This was a bad year for the garden. The heat killed most of my plants, and also prevented me from going outside and weeding.
Here are the results:
Now it's time for fall planting. Planning to plant:
I noticed that Amazon sells seeds really cheap ($8/lb for most seeds!) It amazes me that anyone can make money at that price! Seed production simply takes a *lot* of garden time. I wish I had a bigger plot of land to do this on!
I'm also trying growing wheatgrasss without special equipment *or* soil. We'll see how that works.
By the way - my favorite lettuce so far is the first cutting of Simpson Elite. The lettuce seems to get more bitter with each cutting.
Interesting web articles about fall planting:
I learned several things this year. First, the "days to harvest" on a seed packet seems to be *after* sprouting, but it never explicitly says that. Second, at least in my garden, I need to give the plants another week or two or three after that. Apparently seed packet writers are optimists.
Very little of the tomatoes that I intentionally planted have done anything, except the Silvery Fir Tree tomatoes. A few of them are doing well. We went ahead and bought some tomatoes from The Tomato Man's Daughter. We also have lots of volunteer tomatoes, though I have no idea what variety they are.
The Mizuna lettuce has *already* bolted and gone to flower. It did not get nearly as thick as the package indicated. The package made it look like it might somewhat make a head, but before any major leaf growth we got flowers.
We also got bok choi flowers already. I think that's because the bok choi is supposed to be in a cooler zone. I harvested the non-flowering ones and left the flowering ones for seeds, and planted our purchased tomato plants around them.
The turnips that we planted in the late fall and kept covered with milk jugs through winter are flowering. This might be an easy way to get turnip seeds, and I'm not sure I even need the coverings. This is my first year harvesting turnip seeds (and it was an accident at that), so I'm not quite sure how long I should wait until I harvest the seed pods.
The peas are doing well. They did well unstaked, except that in a high-wind situation, they fell over. I might just add a single stake or two next year so they can grab onto that instead of getting blown over. It doesn't seem to be hindering production, but who knows.
The beans are doing very little.
The leeks from the winter garden look good. I can probably harvest them anytime as I have need for them. I also tasted one of the leaves - yummy!
I pulled up one of our last four garlics from the winter planting. I think they are ready.
The lettuce has been going gangbuster this year. We are eating very well from a variety of lettuces. I have Simpson Elite, which is doing well, a green Romaine lettuce that is doing well, and a mixed Romaine that is doing well. It seems to only take a few days from when you cut the lettuce to when it grows back!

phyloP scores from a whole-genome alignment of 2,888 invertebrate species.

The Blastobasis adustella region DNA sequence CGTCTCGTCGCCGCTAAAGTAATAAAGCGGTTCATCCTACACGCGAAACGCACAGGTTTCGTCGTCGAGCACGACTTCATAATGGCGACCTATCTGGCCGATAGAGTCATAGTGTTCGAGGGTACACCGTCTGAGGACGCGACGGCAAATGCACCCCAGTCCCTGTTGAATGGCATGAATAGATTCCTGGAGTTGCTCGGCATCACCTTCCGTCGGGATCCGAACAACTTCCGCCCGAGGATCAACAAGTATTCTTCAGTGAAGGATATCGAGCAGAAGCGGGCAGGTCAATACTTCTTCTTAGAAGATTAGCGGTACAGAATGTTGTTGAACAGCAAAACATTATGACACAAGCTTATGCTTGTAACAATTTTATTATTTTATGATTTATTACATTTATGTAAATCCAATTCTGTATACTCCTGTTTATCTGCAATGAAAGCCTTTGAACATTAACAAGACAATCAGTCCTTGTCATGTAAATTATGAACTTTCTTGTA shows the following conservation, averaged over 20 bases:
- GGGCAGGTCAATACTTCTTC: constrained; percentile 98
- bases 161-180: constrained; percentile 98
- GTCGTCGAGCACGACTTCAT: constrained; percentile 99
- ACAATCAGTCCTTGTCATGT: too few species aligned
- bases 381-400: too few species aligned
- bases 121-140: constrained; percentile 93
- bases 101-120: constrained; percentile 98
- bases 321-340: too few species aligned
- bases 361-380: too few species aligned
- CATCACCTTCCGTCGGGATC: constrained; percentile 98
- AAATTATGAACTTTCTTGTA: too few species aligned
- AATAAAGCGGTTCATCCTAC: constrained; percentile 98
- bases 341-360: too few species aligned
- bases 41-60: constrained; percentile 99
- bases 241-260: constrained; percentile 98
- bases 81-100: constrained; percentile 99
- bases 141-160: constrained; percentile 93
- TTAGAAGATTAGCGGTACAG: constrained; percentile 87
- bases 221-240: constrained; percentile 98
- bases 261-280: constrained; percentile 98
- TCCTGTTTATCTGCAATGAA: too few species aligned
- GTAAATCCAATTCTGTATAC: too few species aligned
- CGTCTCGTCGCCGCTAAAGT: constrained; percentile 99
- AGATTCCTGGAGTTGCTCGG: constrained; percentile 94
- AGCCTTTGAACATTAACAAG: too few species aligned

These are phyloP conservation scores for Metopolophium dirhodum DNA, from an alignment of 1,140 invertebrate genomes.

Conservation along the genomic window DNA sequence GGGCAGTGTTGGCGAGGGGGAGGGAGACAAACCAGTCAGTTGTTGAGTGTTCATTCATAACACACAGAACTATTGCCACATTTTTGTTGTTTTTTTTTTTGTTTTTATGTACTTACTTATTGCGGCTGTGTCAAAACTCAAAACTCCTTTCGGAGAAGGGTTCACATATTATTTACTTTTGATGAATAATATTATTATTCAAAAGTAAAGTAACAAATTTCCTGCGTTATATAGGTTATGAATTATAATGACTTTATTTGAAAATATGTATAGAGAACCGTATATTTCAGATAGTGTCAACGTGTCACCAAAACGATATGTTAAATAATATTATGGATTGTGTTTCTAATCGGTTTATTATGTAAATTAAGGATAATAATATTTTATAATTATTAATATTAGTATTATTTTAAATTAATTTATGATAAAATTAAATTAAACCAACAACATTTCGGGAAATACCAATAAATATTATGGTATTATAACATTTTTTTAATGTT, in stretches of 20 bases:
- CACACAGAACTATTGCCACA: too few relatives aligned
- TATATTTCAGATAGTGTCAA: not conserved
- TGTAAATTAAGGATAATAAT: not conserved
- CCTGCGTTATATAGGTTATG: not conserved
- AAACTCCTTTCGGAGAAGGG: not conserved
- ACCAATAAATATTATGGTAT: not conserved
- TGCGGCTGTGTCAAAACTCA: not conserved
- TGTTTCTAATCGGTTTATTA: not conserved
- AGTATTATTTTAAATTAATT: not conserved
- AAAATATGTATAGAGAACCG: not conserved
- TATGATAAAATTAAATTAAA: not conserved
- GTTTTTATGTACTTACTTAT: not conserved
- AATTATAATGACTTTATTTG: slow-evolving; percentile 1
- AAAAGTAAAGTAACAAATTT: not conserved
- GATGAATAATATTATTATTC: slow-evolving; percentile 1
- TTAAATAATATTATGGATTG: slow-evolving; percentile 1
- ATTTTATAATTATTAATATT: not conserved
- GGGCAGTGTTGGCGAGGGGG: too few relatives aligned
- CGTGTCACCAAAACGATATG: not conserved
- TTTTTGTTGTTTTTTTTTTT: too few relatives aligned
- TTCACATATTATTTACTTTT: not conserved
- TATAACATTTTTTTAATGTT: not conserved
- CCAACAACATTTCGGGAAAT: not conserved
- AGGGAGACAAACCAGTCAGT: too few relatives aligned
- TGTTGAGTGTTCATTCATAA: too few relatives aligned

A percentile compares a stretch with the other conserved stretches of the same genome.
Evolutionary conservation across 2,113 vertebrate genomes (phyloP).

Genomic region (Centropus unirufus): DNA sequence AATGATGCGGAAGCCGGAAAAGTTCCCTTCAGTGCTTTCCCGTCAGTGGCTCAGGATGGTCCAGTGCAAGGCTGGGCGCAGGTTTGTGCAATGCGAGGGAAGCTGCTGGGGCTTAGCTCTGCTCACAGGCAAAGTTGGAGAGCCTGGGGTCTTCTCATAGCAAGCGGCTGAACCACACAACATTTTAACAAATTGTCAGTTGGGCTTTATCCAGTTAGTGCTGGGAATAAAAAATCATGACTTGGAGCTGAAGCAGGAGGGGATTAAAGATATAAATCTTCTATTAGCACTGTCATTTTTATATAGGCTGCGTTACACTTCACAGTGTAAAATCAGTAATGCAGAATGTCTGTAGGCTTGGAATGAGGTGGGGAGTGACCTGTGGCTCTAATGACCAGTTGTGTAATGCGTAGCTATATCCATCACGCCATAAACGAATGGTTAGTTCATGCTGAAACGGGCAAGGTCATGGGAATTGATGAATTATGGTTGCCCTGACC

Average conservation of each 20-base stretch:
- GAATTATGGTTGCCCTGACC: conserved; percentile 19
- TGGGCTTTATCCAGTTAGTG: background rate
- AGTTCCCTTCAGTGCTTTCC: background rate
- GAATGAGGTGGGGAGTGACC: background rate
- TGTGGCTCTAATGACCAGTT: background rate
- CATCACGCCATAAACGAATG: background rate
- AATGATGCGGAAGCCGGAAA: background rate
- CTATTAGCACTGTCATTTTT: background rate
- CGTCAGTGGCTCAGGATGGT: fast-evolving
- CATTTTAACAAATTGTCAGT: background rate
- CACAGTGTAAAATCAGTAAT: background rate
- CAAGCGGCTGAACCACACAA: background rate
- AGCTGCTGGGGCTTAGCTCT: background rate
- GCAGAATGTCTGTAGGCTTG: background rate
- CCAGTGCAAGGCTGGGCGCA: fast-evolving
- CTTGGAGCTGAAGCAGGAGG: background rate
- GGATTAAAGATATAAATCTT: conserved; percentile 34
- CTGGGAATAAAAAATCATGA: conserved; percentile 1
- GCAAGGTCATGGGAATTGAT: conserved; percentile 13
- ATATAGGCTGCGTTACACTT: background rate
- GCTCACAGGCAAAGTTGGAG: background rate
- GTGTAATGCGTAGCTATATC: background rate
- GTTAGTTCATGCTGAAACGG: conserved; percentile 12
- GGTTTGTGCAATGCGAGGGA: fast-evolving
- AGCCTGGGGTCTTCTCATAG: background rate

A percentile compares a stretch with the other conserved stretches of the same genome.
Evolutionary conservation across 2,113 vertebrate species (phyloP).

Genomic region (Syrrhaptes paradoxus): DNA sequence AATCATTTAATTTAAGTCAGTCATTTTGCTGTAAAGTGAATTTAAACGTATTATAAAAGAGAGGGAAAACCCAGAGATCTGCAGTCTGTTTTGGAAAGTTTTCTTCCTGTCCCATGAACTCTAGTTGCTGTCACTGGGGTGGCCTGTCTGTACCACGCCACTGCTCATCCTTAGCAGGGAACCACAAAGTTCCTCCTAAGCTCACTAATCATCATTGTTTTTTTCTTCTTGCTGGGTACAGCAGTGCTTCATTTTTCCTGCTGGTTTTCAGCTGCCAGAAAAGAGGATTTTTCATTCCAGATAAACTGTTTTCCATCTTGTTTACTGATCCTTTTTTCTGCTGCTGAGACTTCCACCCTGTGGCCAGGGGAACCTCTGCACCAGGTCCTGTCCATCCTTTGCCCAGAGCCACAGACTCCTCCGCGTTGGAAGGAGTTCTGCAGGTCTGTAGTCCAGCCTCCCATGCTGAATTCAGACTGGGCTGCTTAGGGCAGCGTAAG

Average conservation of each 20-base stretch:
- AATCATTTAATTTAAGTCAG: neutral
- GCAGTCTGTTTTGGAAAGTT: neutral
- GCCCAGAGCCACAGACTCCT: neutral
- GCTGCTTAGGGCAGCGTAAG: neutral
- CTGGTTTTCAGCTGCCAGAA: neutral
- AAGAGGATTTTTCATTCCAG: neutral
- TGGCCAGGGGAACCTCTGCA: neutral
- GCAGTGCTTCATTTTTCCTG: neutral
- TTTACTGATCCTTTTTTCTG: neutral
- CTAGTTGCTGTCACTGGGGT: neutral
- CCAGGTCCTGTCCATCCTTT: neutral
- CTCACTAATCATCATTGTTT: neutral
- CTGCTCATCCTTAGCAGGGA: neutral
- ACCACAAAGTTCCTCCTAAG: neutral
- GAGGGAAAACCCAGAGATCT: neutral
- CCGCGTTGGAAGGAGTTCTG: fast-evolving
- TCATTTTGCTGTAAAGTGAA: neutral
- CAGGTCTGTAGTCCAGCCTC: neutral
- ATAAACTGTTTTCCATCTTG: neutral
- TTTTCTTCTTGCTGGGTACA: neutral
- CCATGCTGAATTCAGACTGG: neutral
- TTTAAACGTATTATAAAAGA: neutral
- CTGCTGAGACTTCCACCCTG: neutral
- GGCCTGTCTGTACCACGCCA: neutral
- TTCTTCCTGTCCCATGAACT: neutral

The lettuce I ate over winter has bolted and is about to flower. Yay! Not the best-tasting lettuce, but if you can harvest lettuce three times over the winter, I'd say that the lettuce is worth keeping, no matter what it takes.
I have several sweet potatoes in the ground, and they seem to be doing well, and several more that I need to get in the ground.
I want to do some guerilla-gardening this year, but need to figure out what to plant. Maybe my sweet potatoes would be a good way to guerilla garden.
I've been trying my hand at propagation techniques. I tried to propagate a whole bunch of bush/tree type plants using a rooting hormone. The only ones that successfully rooted were the Rosemary bushes.
My carrots seem to be doing okay, though they are growing very slowly.
When I harvested my radishes, they were kind of small - I think I need to give them a few more weeks. I left three out for seeds, and they got *huge*. We'll see what next year's stuff looks like.
My beets were beautiful in the backyard, so I transplanted them to the front yard. Now they are ugly. Go figure.
My cabbage has started to actually do some growing. It was basically dormant for a while.
I need to get some pepper seeds and see if germinating them late will give me a decent crop at the proper time.
It's looking like I'll need to plant a bunch of stuff in three weeks - I should have my peas and beans in, my lettuce will probably have run its course, and my turnip seeds should be harvested. That will open up more than half the garden for new planting. And, I might have gotten my Leeks harvested, too.
I found this link and thought it interesting. The idea is that you can tell what your soil is like based one the weeds growing in it:
Okay, since spring is arriving, I will do my winter gardening review and my plans for next year. Check here for my winter garden setup.